General

Medical steel: features, application, types and risks

Medical Steel

Medical steel is also known as surgical steel. The general criteria for being medical steel are as follow:-

  • Should be ductile and non-magnetic
  • Should be corrosion resistive

Applications

  • Medical tools such as scissors, forceps, etc.
  • Implants such as rods, screws, etc.
  • Medical equipment such as a blood bag refrigerator.

Types of medical steel

  • Austenitic (316, 316L, etc.)
  • Martensitic (410, 420, 440, etc.)

Role of nickel in stainless steel

The addition of nickel in the stainless steel makes steel austenitic. We know that chromium oxide, molybdenum, and silicon tend to stabilize in the ferritic state. In other words, they like to be in the Body-Centered Cubic (BCC) structure. This will make the steel weaker. So, to overcome this problem nickel is used, which stabilizes the atoms in Face-Centered Cubic (FCC) stage. Nickel also makes the steel non-magnetic. This non-magnetic property is one of the major properties for medical implants such as bolts and screws used in orthopedics.

Let us take an example. If you are going to do MRI in the hospital, medical personals will ask you to remove your belt and keys. This is because, when the MRI machine is operated, it creates a magnetic field. This magnetic field will pull all the magnetic components towards itself. So, if you have a magnetic implant within your body, it will pull your body towards itself. Thus this could be dangerous.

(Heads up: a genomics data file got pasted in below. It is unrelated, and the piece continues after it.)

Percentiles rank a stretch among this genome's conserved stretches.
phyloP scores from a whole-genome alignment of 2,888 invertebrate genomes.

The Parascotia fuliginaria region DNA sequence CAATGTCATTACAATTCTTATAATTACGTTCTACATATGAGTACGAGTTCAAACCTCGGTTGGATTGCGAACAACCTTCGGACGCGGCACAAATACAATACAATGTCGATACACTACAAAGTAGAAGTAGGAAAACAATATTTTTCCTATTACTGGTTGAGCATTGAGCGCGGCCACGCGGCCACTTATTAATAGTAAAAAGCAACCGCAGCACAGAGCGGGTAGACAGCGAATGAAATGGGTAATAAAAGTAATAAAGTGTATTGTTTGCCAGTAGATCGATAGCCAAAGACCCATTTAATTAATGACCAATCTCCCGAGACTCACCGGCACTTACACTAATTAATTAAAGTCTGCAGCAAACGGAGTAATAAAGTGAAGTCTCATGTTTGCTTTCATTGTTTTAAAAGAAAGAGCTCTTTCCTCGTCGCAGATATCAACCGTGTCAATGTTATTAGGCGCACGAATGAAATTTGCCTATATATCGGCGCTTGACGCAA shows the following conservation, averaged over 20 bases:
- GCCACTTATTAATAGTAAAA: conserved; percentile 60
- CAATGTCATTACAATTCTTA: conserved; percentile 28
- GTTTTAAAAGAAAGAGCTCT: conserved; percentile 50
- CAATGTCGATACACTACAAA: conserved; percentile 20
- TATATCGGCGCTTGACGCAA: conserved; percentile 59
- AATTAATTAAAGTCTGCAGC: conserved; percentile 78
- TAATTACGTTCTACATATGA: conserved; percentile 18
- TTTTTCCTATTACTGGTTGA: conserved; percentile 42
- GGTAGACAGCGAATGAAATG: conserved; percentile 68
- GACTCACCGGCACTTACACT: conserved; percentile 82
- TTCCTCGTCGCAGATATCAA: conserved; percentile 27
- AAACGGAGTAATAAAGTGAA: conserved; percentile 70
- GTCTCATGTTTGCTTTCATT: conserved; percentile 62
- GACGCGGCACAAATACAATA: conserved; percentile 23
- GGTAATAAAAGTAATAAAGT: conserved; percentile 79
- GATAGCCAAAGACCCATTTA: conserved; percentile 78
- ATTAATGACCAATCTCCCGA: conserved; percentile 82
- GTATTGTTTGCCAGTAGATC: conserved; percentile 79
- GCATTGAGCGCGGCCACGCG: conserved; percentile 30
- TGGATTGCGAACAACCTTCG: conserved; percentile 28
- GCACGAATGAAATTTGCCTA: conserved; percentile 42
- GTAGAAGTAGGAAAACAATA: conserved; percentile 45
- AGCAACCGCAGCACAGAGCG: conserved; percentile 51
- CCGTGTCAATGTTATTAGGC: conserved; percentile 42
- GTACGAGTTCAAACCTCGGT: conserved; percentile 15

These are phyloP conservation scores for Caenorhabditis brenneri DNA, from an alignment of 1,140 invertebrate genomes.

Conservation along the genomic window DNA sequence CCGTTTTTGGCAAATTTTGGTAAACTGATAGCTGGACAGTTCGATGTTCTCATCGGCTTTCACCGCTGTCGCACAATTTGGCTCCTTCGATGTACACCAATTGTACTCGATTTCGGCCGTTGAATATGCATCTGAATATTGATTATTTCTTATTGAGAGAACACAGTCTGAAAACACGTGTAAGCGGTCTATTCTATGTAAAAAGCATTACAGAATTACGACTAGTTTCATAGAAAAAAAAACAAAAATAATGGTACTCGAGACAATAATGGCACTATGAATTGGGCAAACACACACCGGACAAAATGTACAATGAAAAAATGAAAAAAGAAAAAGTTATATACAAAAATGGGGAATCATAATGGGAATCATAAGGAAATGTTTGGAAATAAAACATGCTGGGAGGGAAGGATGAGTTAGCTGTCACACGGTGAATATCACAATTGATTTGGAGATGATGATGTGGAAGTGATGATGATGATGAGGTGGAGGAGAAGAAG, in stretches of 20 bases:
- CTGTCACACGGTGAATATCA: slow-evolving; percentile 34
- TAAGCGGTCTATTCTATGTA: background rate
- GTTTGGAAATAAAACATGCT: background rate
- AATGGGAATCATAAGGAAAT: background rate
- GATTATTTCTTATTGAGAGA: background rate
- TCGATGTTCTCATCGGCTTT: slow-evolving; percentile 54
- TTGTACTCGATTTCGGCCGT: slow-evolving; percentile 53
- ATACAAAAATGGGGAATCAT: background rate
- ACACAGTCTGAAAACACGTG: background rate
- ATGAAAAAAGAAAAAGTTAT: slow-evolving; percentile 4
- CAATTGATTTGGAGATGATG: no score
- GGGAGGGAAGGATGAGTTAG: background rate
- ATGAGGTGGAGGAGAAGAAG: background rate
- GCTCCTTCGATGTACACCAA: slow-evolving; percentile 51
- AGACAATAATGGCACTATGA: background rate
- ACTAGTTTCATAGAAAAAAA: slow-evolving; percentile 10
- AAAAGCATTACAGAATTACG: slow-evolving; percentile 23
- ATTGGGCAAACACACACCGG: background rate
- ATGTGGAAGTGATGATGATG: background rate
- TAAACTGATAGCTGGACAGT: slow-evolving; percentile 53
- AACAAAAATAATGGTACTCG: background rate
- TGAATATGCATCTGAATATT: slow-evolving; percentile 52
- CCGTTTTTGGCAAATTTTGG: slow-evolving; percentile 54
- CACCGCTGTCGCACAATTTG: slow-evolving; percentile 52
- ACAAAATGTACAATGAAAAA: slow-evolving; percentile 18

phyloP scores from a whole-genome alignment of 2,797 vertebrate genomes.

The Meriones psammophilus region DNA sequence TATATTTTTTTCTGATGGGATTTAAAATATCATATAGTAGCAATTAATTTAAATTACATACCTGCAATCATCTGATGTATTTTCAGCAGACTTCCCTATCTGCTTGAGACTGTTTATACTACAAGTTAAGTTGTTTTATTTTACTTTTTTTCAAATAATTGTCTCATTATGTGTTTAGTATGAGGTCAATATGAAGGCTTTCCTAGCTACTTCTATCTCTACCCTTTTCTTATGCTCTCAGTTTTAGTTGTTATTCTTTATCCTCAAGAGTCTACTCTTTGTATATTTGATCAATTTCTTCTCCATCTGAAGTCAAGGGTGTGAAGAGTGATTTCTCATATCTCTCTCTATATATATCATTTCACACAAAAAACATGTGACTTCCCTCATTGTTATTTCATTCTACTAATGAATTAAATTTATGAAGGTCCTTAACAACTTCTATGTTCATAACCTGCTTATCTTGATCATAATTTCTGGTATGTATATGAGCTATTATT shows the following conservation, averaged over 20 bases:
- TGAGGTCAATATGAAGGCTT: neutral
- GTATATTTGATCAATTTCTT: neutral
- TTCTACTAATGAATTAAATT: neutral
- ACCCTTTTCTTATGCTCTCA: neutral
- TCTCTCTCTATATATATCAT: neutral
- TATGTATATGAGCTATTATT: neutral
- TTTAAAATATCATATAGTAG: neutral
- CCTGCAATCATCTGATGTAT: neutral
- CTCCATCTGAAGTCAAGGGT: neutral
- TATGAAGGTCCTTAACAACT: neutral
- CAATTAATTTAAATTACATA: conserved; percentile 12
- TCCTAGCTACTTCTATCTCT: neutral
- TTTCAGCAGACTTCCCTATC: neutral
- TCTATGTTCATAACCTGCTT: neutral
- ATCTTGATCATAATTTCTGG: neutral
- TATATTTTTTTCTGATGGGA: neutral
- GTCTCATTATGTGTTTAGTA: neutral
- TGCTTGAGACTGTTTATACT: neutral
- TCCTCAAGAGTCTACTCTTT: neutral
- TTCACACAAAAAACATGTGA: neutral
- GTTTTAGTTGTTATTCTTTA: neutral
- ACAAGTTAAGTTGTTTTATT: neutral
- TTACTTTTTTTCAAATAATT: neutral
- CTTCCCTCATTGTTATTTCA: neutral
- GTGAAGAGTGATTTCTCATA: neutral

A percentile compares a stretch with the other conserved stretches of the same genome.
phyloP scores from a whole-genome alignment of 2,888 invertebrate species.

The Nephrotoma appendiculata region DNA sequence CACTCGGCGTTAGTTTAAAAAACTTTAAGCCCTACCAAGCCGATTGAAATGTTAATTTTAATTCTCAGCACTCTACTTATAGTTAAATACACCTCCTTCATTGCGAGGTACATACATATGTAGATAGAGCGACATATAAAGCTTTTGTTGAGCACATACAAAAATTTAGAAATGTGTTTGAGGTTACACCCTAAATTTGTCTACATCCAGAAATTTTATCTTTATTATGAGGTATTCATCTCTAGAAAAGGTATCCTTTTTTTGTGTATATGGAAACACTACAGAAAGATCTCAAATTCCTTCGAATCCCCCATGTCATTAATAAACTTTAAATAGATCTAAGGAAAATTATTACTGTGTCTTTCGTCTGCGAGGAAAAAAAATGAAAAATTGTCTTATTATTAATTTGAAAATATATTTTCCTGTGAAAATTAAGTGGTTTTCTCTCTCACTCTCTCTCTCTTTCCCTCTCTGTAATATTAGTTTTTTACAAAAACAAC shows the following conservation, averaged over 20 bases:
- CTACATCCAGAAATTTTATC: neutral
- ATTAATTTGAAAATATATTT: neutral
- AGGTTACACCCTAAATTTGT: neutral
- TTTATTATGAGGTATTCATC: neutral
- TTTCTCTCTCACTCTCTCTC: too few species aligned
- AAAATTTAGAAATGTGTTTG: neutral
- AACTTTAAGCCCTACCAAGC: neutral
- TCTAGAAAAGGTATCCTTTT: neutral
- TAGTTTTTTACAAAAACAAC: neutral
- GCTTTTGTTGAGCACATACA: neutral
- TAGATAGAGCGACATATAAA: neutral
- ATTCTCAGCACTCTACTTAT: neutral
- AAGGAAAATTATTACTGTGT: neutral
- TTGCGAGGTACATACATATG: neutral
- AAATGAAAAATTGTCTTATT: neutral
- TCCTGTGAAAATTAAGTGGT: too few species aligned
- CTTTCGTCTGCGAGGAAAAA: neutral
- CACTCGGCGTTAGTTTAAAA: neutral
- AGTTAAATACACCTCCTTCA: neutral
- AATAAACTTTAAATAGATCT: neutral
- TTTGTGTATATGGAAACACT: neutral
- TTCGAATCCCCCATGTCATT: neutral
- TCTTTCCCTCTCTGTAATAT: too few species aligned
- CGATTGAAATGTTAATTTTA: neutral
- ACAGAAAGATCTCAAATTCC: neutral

Austenitic Steel (316L)

This might be the most popular steel out of all the available steels in the market.

316L is a type of 300 series austenitic steel where ‘L’ indicates a low level of carbon in the alloy. A decrease in the carbon content makes the steel more ductile. As the steel becomes ductile, it can be easily changed into a thin layer without breaking. This is one of the reasons, why surgical tools such as cautery pencils, forceps, scissors, etc., are generally made up of 316L steel.

The addition of Molybdenum (around 2%), in the austenitic steel, increases the non-corrosive nature of the steel. So, the implants will be more biocompatible to the human body.

Similarly, we know that most stainless steel is brittle at low temperatures. So, they cannot be operated at a low temperature. The only machine I have got to work at a very low temperature is the Ultra-Low Deep Freezer of REMI Company. It can operate at  -860C which is useful for storing RBC. I really do not think there is any machine in the health sector which works below this temperature. For those kinds of machines, the best stainless steel will be austenitic steel which can be operated at -150OC to 8700C.

Drawbacks of surgical steels for implantation

  • Might be toxic
  • Might be allergic
  • Chances of being rejected by the human body

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